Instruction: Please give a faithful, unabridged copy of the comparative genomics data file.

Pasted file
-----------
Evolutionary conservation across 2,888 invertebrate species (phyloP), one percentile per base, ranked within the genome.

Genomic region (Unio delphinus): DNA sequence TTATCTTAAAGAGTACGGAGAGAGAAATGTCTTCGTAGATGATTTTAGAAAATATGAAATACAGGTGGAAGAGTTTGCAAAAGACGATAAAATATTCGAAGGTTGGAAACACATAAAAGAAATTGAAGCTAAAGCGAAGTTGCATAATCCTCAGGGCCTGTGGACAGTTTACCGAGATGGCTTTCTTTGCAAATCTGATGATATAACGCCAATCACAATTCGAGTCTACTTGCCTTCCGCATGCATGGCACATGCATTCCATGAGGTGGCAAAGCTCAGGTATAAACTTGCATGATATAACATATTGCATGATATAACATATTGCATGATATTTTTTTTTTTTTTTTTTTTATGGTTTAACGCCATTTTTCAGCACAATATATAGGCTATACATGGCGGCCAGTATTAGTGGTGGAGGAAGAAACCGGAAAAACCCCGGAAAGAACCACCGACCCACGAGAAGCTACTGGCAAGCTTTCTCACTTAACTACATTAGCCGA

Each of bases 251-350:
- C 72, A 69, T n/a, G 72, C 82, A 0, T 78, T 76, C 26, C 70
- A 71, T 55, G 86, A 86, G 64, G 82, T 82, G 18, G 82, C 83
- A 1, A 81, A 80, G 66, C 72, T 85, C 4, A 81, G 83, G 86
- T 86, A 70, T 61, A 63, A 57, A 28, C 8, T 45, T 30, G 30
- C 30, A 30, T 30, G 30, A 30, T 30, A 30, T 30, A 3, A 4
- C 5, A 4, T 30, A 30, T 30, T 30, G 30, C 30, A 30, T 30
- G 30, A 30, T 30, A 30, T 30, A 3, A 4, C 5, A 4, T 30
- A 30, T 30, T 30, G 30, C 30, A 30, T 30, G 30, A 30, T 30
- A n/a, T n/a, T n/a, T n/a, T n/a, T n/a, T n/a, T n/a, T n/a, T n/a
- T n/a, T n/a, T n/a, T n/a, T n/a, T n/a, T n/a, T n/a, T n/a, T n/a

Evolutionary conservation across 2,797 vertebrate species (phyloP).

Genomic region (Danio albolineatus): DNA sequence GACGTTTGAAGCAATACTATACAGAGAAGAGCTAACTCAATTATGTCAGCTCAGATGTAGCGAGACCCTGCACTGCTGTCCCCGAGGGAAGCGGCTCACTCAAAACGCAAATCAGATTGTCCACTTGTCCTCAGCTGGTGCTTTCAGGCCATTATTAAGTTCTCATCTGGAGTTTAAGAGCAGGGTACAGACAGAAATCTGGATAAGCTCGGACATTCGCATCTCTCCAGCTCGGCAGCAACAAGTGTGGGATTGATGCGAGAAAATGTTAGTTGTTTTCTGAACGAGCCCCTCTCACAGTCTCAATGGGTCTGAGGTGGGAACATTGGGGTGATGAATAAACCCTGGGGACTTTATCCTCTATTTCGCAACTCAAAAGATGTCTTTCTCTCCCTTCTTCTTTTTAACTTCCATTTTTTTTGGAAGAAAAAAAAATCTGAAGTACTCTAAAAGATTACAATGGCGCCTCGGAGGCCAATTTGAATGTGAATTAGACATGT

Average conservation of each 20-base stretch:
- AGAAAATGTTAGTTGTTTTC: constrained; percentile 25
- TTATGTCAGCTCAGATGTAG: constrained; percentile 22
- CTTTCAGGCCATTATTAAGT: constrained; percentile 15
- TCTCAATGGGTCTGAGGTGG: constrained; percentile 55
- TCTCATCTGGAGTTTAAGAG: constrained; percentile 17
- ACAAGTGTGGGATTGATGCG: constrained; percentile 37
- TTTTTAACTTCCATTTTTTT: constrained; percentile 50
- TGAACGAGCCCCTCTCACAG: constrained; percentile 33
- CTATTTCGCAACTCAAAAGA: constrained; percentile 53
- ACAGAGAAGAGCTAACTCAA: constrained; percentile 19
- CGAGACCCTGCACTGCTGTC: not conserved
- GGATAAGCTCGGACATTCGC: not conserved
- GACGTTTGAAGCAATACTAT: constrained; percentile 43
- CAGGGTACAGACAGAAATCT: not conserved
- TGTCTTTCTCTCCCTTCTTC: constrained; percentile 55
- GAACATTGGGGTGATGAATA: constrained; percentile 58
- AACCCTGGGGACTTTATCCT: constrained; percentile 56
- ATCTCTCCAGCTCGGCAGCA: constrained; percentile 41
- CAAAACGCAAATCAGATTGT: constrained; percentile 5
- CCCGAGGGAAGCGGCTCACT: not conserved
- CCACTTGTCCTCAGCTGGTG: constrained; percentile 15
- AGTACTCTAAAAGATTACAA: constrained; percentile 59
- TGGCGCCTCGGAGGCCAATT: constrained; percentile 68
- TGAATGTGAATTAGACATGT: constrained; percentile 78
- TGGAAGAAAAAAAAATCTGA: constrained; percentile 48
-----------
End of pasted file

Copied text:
Evolutionary conservation across 2,888 invertebrate species (phyloP), one percentile per base, ranked within the genome.

Genomic region (Unio delphinus): DNA sequence TTATCTTAAAGAGTACGGAGAGAGAAATGTCTTCGTAGATGATTTTAGAAAATATGAAATACAGGTGGAAGAGTTTGCAAAAGACGATAAAATATTCGAAGGTTGGAAACACATAAAAGAAATTGAAGCTAAAGCGAAGTTGCATAATCCTCAGGGCCTGTGGACAGTTTACCGAGATGGCTTTCTTTGCAAATCTGATGATATAACGCCAATCACAATTCGAGTCTACTTGCCTTCCGCATGCATGGCACATGCATTCCATGAGGTGGCAAAGCTCAGGTATAAACTTGCATGATATAACATATTGCATGATATAACATATTGCATGATATTTTTTTTTTTTTTTTTTTTATGGTTTAACGCCATTTTTCAGCACAATATATAGGCTATACATGGCGGCCAGTATTAGTGGTGGAGGAAGAAACCGGAAAAACCCCGGAAAGAACCACCGACCCACGAGAAGCTACTGGCAAGCTTTCTCACTTAACTACATTAGCCGA

Each of bases 251-350:
- C 72, A 69, T n/a, G 72, C 82, A 0, T 78, T 76, C 26, C 70
- A 71, T 55, G 86, A 86, G 64, G 82, T 82, G 18, G 82, C 83
- A 1, A 81, A 80, G 66, C 72, T 85, C 4, A 81, G 83, G 86
- T 86, A 70, T 61, A 63, A 57, A 28, C 8, T 45, T 30, G 30
- C 30, A 30, T 30, G 30, A 30, T 30, A 30, T 30, A 3, A 4
- C 5, A 4, T 30, A 30, T 30, T 30, G 30, C 30, A 30, T 30
- G 30, A 30, T 30, A 30, T 30, A 3, A 4, C 5, A 4, T 30
- A 30, T 30, T 30, G 30, C 30, A 30, T 30, G 30, A 30, T 30
- A n/a, T n/a, T n/a, T n/a, T n/a, T n/a, T n/a, T n/a, T n/a, T n/a
- T n/a, T n/a, T n/a, T n/a, T n/a, T n/a, T n/a, T n/a, T n/a, T n/a

Evolutionary conservation across 2,797 vertebrate species (phyloP).

Genomic region (Danio albolineatus): DNA sequence GACGTTTGAAGCAATACTATACAGAGAAGAGCTAACTCAATTATGTCAGCTCAGATGTAGCGAGACCCTGCACTGCTGTCCCCGAGGGAAGCGGCTCACTCAAAACGCAAATCAGATTGTCCACTTGTCCTCAGCTGGTGCTTTCAGGCCATTATTAAGTTCTCATCTGGAGTTTAAGAGCAGGGTACAGACAGAAATCTGGATAAGCTCGGACATTCGCATCTCTCCAGCTCGGCAGCAACAAGTGTGGGATTGATGCGAGAAAATGTTAGTTGTTTTCTGAACGAGCCCCTCTCACAGTCTCAATGGGTCTGAGGTGGGAACATTGGGGTGATGAATAAACCCTGGGGACTTTATCCTCTATTTCGCAACTCAAAAGATGTCTTTCTCTCCCTTCTTCTTTTTAACTTCCATTTTTTTTGGAAGAAAAAAAAATCTGAAGTACTCTAAAAGATTACAATGGCGCCTCGGAGGCCAATTTGAATGTGAATTAGACATGT

Average conservation of each 20-base stretch:
- AGAAAATGTTAGTTGTTTTC: constrained; percentile 25
- TTATGTCAGCTCAGATGTAG: constrained; percentile 22
- CTTTCAGGCCATTATTAAGT: constrained; percentile 15
- TCTCAATGGGTCTGAGGTGG: constrained; percentile 55
- TCTCATCTGGAGTTTAAGAG: constrained; percentile 17
- ACAAGTGTGGGATTGATGCG: constrained; percentile 37
- TTTTTAACTTCCATTTTTTT: constrained; percentile 50
- TGAACGAGCCCCTCTCACAG: constrained; percentile 33
- CTATTTCGCAACTCAAAAGA: constrained; percentile 53
- ACAGAGAAGAGCTAACTCAA: constrained; percentile 19
- CGAGACCCTGCACTGCTGTC: not conserved
- GGATAAGCTCGGACATTCGC: not conserved
- GACGTTTGAAGCAATACTAT: constrained; percentile 43
- CAGGGTACAGACAGAAATCT: not conserved
- TGTCTTTCTCTCCCTTCTTC: constrained; percentile 55
- GAACATTGGGGTGATGAATA: constrained; percentile 58
- AACCCTGGGGACTTTATCCT: constrained; percentile 56
- ATCTCTCCAGCTCGGCAGCA: constrained; percentile 41
- CAAAACGCAAATCAGATTGT: constrained; percentile 5
- CCCGAGGGAAGCGGCTCACT: not conserved
- CCACTTGTCCTCAGCTGGTG: constrained; percentile 15
- AGTACTCTAAAAGATTACAA: constrained; percentile 59
- TGGCGCCTCGGAGGCCAATT: constrained; percentile 68
- TGAATGTGAATTAGACATGT: constrained; percentile 78
- TGGAAGAAAAAAAAATCTGA: constrained; percentile 48